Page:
He graduated from Harvard Business School the next year and moved to Burbank, Calif., where he worked as a manufacturing engineer at a Lockheed plant during World War II. He soon joined Monogram Pictures with help from his well-connected brother Harold, who had dropped out of high school years earlier, joined Warner Bros. as an “office boy” and worked his way up to becoming a film buyer for RKO.

By 29, Mr. Mirisch was head of production at Monogram, which became known as Allied Artists and for a time employed his brothers Harold and Marvin. The company ventured into more expensive, higher-quality pictures for a time and, when it decided to return to its Poverty Row roots, the Mirisch siblings quit to start their own business, signing a distribution deal with United Artists. UA acquired the Mirisch Co. in 1963.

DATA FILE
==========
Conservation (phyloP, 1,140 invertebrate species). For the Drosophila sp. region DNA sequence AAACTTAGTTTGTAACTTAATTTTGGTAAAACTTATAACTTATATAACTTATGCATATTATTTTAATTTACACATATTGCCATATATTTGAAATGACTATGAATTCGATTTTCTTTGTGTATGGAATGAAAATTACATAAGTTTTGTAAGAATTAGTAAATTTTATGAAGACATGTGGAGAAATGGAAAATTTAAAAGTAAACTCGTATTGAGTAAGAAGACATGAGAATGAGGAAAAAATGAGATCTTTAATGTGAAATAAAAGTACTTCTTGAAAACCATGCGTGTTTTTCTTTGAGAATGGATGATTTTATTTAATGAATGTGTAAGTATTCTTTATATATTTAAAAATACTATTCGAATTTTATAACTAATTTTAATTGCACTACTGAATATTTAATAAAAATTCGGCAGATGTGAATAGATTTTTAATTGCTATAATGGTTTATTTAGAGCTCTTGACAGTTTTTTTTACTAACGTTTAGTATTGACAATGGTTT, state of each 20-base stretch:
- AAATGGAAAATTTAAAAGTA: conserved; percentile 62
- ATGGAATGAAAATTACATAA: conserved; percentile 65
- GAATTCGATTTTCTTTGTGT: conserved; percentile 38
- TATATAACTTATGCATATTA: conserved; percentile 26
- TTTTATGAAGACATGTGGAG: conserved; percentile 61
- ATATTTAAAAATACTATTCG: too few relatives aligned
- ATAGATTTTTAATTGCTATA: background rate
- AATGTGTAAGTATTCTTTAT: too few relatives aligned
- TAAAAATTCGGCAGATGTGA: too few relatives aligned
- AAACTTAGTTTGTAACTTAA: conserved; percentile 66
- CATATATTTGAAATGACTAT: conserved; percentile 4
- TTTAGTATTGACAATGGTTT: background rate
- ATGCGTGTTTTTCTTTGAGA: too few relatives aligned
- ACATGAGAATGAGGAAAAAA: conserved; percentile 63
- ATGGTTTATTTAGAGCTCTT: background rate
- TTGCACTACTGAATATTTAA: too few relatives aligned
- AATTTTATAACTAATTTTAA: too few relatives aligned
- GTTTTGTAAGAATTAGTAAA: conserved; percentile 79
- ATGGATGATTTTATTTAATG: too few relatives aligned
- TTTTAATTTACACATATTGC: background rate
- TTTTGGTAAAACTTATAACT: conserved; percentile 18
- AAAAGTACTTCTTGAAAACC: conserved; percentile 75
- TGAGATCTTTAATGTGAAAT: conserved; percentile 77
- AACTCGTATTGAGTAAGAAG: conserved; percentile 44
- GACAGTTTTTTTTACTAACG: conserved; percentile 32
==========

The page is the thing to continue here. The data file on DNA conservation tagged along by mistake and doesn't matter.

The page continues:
The company continued to work on TV and movie projects after Harold’s death in 1968, although it struggled to replicate its earlier successes into the 1970s and ’80s. Marvin died in 2002. (The fourth brother, Irving, worked on movie theater concessions for the other siblings but was not involved in the production company, according to a Times obituary. He died in 1971.)

Mr. Mirisch was married for 57 years to the former Patricia Kahan, who died in 2005. Survivors include three children, Anne, Andrew and Lawrence Mirisch; a granddaughter; and two great-grandsons.

In recent years, Mr. Mirisch had a few credits as an executive producer, including on a 2016 remake of “The Magnificent Seven.” He also nurtured dreams for unrealized projects, like an adaptation of his friend Elmore Leonard’s 1983 novel “La Brava,” a thriller that he had long hoped to bring to the screen.

“Picture makers never give up,” he told the Times in 2004, at age 82. “They all die with scripts in their hands.”